This Week in Nature

In Nature this week, a Max Planck Institute-led team reports the results of a genome-analysis study suggesting that early modern humans and Neanderthals may have interbred far earlier than previously believed. The researchers analyzed the genomes of a Neanderthal and a Denisovan from the Altai Mountains of Serbia as well as hundred of African genomes. They also studied sequence data from chromosome 21 of two additional Neanderthals from different regions of Europe.

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Researchers have sequenced the northern white rhinoceros to gauge whether it could be brought back from the edge of extinction, the New York Times reports.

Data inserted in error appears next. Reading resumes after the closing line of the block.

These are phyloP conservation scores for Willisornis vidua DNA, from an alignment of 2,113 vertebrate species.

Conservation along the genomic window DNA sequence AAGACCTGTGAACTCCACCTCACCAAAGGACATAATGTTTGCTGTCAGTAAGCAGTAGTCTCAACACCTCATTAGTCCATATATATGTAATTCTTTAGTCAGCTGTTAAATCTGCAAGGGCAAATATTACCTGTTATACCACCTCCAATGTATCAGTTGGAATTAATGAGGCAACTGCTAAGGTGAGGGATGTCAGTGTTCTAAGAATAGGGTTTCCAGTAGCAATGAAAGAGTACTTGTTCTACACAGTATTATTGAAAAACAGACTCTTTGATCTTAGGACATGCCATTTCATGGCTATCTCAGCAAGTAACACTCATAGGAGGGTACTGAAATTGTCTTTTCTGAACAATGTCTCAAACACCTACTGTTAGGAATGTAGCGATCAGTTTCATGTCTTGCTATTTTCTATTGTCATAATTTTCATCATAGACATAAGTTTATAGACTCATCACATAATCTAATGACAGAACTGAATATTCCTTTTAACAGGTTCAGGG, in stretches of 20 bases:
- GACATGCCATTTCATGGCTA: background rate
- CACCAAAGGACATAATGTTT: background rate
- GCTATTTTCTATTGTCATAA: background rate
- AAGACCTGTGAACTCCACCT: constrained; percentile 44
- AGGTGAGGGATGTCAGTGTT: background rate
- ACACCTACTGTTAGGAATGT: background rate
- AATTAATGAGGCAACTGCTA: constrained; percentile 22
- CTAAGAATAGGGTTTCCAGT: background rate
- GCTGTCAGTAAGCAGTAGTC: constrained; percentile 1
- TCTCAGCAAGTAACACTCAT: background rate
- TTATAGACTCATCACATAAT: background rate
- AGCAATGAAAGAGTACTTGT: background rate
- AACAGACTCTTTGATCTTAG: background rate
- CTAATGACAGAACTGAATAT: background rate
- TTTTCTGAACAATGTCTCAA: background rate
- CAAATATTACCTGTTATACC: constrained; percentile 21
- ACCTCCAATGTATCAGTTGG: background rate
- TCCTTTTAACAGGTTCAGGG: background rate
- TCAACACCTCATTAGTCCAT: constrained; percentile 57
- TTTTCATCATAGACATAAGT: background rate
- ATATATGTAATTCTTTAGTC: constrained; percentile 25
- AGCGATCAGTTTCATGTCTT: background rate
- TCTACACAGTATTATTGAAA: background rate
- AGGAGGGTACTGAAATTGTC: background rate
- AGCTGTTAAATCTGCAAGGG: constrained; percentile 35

Bavaria expands its forensic genetic analyses to include DNA phenotyping, raising discrimination concerns.

Tufts University researchers found a role for miRNA in transmitting stress between generations, the Economist reports.

In Science this week: gut microbiome influences liver cancer growth, spread; and more.